Bebeeru Bark.—Nectandrae Cortex, Br. 1885, is the dried bark of Nectandra Rodiaei Hook. (Fam. Lauraceae). The beteeru, bibiru or sipiri, as it has been variously named, is a tree sixty feet or more in height, growing in British Guiana and the neighboring regions of South America, and yielding the wood known as greenheart.
The bark occurs in large, flat, heavy pieces, from 30 to 60 cm. long, from 10 to 15 cm. broad, and about 6 mm. thick, with a short, granular fracture, of a grayish-brown color on its outer surface and a dark cinnamon color on the inner. It has an intensely bitter, somewhat astringent taste. On microscopical examination it is seen to be composed chiefly of very thick-walled parenchymatous cells. The inner bark contains peculiar short, sharp-pointed, undulate bast fibers. Within the cells dark brown masses (colored greenish-black by ferrous sulphate) may be seen. Analyzed by Maclagan, of Edinburgh, it was found to contain tannic acid of the kind that precipitates the salts of iron green, resin, gum, sugar, albumen, fibrin, various salts, and two peculiar alkaloids, named respectively bebeerine, C19H21O3N, and sipirine, the former soluble and the latter insoluble in ether. In the seeds, besides the foregoing principles, Maclagan found 63 per cent. of starch, and a peculiar white, crystalline, volatile acid, which he named bebeeric acid. The alkaloids are extracted together from the bark, in the form of impure sulphate, by a process similar to that for preparing quinine sulphate. This preparation was formerly known as the commercial bebeerine sulphate. The sulphate, hydrochloride and alkaloid are all used in medicine, the dose of either being from one to two grains (0.065-0.13 Gm.). According to Flückiger (P. J., xi, 193, 1869), pure bebeerine is a white, amorphous powder, whose concentrated aqueous solution is not precipitated by tartar emetic, but affords abundant white precipitates with sodium phosphate, potassium nitrate, iodide, or iodohydrargyrate, mercuric chloride, potassium platino-cyanide, and nitric or iodic acid. Its acetate yields yellow amorphous precipitates with potassium ferrocyanide, potassium ferricyanide, potassium chromate, potassium dichromate, or platinum dichloride. D. B. Dott has confirmed the results of Flückiger's examination, although he found a larger percentage of alkaloids than the latter did. Owing to the difficulty of obtaining the alkaloids in crystals, it was almost impossible to ascertain the quantity present. (Y. B. P., 1881, 442; 1885, 420.) Bebeerine was asserted by Walz, in 1860, to be identical with buxine, obtained from Buxus sempervirens. This statement was confirmed by Flückiger, who proved that pelosine was identical with both of the above principles. (P. J., xi, 1870, 192.) (Palen gives C19H21NO3 as the formula.)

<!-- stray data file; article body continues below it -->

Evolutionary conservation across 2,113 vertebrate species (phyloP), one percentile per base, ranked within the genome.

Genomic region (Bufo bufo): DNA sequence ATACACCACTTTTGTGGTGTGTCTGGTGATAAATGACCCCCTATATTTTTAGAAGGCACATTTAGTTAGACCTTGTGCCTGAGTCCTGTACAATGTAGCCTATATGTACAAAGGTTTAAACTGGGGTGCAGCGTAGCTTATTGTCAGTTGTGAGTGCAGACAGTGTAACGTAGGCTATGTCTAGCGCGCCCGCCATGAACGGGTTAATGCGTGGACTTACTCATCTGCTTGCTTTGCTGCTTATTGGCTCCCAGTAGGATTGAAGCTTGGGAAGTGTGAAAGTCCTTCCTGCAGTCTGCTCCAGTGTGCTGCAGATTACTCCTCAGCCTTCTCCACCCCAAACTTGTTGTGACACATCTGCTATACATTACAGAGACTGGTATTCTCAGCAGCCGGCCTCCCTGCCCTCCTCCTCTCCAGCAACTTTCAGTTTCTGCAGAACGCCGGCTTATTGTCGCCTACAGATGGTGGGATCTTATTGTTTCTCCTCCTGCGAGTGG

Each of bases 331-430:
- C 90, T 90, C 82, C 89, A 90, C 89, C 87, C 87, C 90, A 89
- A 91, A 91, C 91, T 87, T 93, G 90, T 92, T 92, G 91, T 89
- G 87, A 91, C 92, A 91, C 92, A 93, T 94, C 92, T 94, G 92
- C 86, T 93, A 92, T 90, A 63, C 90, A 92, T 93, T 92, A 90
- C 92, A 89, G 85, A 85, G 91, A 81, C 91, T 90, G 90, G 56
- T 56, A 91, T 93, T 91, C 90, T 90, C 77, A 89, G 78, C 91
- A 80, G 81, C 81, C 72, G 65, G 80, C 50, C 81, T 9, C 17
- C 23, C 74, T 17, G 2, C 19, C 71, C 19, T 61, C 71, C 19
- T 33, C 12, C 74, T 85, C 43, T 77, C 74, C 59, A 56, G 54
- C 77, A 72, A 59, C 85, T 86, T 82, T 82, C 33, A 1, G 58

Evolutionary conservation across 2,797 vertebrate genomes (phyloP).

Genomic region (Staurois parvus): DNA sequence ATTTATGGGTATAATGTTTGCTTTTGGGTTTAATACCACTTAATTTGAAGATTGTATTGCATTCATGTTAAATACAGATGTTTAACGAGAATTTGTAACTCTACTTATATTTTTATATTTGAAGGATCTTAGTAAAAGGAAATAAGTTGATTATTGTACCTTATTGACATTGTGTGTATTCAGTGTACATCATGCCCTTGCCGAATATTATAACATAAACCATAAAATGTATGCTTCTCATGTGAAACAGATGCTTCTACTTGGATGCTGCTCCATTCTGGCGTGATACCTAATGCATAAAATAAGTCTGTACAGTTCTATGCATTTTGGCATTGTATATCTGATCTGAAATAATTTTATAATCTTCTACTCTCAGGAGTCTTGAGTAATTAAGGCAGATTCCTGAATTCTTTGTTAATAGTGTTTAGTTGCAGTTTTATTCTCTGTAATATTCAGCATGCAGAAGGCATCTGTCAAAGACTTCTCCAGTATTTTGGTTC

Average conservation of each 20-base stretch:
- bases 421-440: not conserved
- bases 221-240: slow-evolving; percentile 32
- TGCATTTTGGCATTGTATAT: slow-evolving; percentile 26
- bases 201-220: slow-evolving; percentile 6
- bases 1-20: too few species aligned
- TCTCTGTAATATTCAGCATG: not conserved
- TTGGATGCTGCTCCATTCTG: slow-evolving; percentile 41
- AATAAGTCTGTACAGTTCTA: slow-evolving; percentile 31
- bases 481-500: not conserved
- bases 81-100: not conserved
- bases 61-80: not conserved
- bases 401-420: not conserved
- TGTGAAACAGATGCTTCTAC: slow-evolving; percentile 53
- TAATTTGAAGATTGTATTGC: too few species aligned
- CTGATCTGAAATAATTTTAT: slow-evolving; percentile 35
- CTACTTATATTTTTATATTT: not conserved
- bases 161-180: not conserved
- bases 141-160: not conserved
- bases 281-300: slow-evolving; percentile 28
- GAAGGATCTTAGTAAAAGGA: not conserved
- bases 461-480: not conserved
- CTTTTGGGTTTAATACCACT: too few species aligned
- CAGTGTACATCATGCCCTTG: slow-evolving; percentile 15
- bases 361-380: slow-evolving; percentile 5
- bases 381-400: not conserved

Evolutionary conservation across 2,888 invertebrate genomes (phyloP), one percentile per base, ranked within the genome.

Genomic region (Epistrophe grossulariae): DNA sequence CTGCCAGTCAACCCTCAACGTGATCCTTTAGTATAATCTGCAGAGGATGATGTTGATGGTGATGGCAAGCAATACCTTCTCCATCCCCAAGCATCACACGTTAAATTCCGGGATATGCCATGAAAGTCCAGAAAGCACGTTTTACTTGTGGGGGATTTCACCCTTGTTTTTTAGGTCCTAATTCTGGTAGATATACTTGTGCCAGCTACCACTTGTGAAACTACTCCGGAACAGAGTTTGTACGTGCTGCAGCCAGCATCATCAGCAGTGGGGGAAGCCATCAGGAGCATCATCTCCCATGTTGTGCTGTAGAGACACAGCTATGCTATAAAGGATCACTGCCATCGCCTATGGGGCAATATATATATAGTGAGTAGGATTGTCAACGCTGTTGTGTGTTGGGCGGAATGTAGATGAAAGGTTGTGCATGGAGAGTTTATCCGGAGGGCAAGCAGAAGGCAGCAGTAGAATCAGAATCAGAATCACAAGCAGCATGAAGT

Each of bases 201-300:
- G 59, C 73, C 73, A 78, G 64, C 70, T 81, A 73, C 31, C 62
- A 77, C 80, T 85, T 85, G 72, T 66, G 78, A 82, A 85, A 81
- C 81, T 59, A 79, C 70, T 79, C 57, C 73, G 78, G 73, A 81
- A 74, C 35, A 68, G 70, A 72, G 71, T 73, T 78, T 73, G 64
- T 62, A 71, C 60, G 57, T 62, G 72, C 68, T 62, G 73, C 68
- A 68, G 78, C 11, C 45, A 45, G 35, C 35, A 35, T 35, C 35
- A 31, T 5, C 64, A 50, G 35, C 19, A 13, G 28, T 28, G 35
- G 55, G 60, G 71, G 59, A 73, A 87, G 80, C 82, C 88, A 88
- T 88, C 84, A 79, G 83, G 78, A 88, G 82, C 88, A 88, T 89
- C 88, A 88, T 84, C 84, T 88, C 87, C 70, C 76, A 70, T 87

By treating the mixed alkaloids obtained from the wood with chloroform, Douglas Maclagan and Arthur Gamgee have separated an alkaloid, nectandrine. It is a white powder, amorphous, and intensely bitter. It differs from bebeerine in being much less soluble in ether, and, when treated with strong sulphuric acid and manganese dioxide, in giving rise to a magnificent green, slowly passing into a beautiful violet, and, lastly, in having a higher molecular weight, its formula being C20H23N4. After separating nectandrine from the mixed bases, the authors succeeded in extracting another alkaloid, different from bebeerine, much more soluble in water than nectandrine, but insoluble in chloroform. (A. J. P., 1869, 453.)
Nectandra is reputed to resemble cinchona in its virtues, although much inferior. It has generally been employed in the form of the impure bebeerine sulphate. In some cases of intermittent and remittent fevers it has apparently exercised a curative effect but it often fails, and cannot be relied on as a substitute for quinine. Bebeerine sulphate has been given in dysmenorrhea, menorrhagia, and leucorrhea. The dose is from two to five grains (0.13-0.32 Gm.). In malaria from ten to thirty grains (0.66-0.9 Gm.) may be given, in divided doses, between the paroxysms.
The Dispensatory of the United States of America, 1918, was edited by Joseph P. Remington, Horatio C. Wood and others.